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Józef Roman Utnicki
Personal details
Born 1912
Jedlnia, Poland
Died 1991
Great Britain
Military service
Allegiance Poland
Service/branch Orzełek II RP Polish Army
Rank Captain
Battles/wars Battle of Narvik
Awards Virtuti Militari

Józef Roman Utnicki (1912-1991) was a Polish teacher and military officer. He served in the Polish Army throughout World War II. As a First Lieutenant with the Polish Independent Highland Brigade, for his service during the Norwegian Campaign of 1940 he was awarded the Virtuti Militari, he was also among the thirteen Poles awarded the Norwegian War Cross with Sword by king Haakon VII of Norway. After the war he remained in Great Britain.


Utnicki was born 19 March 1912[1] in the town of Jedlnia near Radom, then in Russian-held part of Poland. Utnicki received military training in mid-1930s and was promoted to the rank of Podporucznik (Second Lieutenant) at the end of 1935.[1] During the Invasion of Poland, he served as commanding officer of the 9th Infantry Company of the 72nd Infantry Regiment (28th Infantry Division).[2] After the Polish defeat he managed to evade capture by the invading Germans and Soviets and reached France, where he joined the Polish Armed Forces in the West. He was soon promoted to the rank of Porucznik (First Lieutenant)[1] and joined the Polish Independent Highland Brigade as the commanding officer of 1st Rifle Company, 1st Battalion.[3] Together with his unit, Utnicki took part in the lengthy Battle of Narvik of 1940, defending the Ankenes peninsula.

After the battle, Utnicki was relocated with his unit to France, where he took part in the defence of Brittany during the Battle of France. After the French surrender, he managed to evade captivity once again and reached Great Britain. Promoted to the rank of Captain, he joined the Polish intelligence services and spent the remainder of the war in Scotland as a member of the Information and Intelligence Division of the Staff of the Commander in Chief.[4]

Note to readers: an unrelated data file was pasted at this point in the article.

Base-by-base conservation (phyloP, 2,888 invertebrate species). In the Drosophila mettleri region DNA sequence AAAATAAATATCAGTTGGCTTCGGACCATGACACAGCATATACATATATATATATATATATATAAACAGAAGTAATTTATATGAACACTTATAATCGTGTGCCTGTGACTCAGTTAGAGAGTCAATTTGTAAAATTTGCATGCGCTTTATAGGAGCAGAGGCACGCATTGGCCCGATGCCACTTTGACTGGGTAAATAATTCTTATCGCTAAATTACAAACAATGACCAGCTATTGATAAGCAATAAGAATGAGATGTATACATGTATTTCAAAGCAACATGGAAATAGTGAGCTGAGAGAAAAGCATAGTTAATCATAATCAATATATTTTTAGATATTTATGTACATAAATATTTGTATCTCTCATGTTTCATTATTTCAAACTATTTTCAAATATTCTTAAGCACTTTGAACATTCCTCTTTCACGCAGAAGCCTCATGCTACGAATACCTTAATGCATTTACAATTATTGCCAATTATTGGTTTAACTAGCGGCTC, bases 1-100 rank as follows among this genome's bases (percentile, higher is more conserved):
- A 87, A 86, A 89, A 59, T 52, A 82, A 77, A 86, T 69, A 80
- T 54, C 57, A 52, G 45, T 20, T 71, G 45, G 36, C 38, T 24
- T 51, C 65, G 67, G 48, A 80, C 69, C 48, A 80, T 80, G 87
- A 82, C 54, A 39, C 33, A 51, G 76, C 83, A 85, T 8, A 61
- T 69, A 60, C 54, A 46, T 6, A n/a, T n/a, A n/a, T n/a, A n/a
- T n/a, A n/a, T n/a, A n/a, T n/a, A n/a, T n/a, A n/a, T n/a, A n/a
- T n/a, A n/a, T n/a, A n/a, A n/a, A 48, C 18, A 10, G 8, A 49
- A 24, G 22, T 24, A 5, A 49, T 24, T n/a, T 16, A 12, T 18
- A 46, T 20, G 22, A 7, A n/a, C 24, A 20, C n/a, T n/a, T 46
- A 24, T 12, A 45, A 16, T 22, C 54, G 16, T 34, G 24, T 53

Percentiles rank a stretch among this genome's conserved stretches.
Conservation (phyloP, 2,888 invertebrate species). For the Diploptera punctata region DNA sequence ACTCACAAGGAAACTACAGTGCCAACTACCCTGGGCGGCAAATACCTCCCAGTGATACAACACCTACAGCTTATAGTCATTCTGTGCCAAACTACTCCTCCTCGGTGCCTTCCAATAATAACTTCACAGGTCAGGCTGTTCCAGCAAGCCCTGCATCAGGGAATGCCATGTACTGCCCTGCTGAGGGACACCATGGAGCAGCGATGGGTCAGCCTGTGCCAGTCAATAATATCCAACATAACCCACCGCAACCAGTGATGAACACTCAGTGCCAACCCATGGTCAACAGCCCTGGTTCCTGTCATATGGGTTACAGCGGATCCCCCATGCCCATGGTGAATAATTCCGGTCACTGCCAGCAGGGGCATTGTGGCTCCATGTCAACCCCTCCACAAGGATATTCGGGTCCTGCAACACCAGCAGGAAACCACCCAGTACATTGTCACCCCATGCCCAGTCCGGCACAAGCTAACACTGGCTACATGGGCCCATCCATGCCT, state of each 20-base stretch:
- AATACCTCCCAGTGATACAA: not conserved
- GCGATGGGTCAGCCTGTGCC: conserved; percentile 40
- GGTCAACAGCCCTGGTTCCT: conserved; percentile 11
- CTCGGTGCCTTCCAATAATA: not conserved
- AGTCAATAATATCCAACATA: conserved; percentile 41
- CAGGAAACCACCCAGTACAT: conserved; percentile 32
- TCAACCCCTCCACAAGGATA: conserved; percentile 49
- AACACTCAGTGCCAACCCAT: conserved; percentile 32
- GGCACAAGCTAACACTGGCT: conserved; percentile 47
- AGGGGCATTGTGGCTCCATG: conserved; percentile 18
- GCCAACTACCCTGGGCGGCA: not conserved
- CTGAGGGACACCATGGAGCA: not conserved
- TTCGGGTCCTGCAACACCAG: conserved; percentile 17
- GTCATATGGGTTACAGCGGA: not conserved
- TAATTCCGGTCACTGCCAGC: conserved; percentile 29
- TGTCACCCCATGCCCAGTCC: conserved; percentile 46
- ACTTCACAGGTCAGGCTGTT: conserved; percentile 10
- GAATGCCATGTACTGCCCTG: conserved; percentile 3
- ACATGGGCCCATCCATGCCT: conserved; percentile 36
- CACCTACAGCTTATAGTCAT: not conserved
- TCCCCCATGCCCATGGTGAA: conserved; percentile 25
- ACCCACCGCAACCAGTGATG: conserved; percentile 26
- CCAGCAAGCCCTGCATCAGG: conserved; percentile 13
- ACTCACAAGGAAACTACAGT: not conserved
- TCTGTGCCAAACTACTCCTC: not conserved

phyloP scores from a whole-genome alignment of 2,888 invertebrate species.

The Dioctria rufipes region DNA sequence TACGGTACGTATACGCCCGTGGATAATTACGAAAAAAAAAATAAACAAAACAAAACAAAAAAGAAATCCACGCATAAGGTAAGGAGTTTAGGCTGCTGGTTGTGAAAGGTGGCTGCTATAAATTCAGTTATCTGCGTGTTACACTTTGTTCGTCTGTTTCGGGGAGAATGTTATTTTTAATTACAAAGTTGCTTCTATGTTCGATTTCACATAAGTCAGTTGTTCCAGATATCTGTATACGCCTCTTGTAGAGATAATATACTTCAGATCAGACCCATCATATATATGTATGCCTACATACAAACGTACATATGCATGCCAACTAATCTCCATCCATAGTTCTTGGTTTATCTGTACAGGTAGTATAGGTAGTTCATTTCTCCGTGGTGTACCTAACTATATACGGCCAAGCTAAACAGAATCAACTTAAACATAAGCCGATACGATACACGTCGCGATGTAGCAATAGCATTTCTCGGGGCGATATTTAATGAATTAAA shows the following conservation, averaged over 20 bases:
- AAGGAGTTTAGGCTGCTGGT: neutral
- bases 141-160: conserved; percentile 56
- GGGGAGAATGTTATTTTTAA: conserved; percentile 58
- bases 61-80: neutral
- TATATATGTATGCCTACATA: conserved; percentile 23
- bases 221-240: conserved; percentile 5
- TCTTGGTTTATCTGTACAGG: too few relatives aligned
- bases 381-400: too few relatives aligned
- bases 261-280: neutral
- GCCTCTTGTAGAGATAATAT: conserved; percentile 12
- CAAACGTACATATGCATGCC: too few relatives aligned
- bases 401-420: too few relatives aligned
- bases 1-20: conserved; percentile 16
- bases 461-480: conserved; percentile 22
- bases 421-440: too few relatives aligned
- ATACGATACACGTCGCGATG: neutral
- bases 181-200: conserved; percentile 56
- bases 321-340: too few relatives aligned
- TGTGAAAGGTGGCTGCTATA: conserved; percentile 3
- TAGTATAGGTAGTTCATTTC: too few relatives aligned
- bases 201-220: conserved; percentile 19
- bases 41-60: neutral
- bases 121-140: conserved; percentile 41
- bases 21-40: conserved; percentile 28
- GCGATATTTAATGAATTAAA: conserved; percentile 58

After the war he remained in the United Kingdom, where he died in 1991. His body was brought back to Poland.

Awards and decorationsEdit



  1. 1.0 1.1 1.2 Rybka & Stepan, pp. 6, 503.
  2. Kulesza, p. 192.
  3. Panecki, p. 229.
  4. Ciechanowski, pp. 339, 381.


  • (Polish) Felicjan Majorkiewicz; Biuro Historyczne Wojska Polskiego (corporate author) (1957). Narwik: dzieje Samodzielnej Brygady Strzelców Podhalańskich [Narvik: History of the Independent Carpathian Rifles Brigade] (1 ed.). Warsaw: Wydawnictwo Ministerstwa Obrony Narodowej. p. 211. 
  • (Norwegian) Krigskorset og St. Olavsmedaljen med ekegren. Grøndahl og Dreyers Forlag. 1995. ISBN 9788250421905. 
  • (English) (Polish) various authors; Jan Stanisław Ciechanowski (2005). Polsko-brytyjska współpraca wywiadowcza podczas II wojny światowej [Intelligence co-operation between Poland and Great Britain during World War II]. Government official history series. 2. Zbigniew Szlęk (transl.). Warsaw: Naczelna Dyrekcja Archiwów Państwowych. ISBN 8389115379. 
  • Ryszard Rybka; Kamil Stepan (2003). Awanse oficerskie w Wojsku Polskim 1935-1939 [Officer promotions in the Polish Army, 1935-1939]. Biblioteka Centrum Dokumentacji Czynu Niepodległościowego. 23. Kraków: Fundacja CDCN. ISBN 8371886918. 
  • (Polish) Władysław Kulesza (July–September 1971). "Nad Prosną, Wartą i Widawką. Z walk 28 DP w kampanii 1939 r.". At Prosna, Warta and Widawka: on the fights of the 28th Infantry Division in the Campaign of 1939. 
  • (Polish) Tadeusz Panecki (2010). Samodzielna Brygada Strzelców Podhalańskich [Independent Podhale Rifles Brigade] (2 ed.). Warsaw: Bellona. p. 262. ISBN 9788311117334. 

External linksEdit

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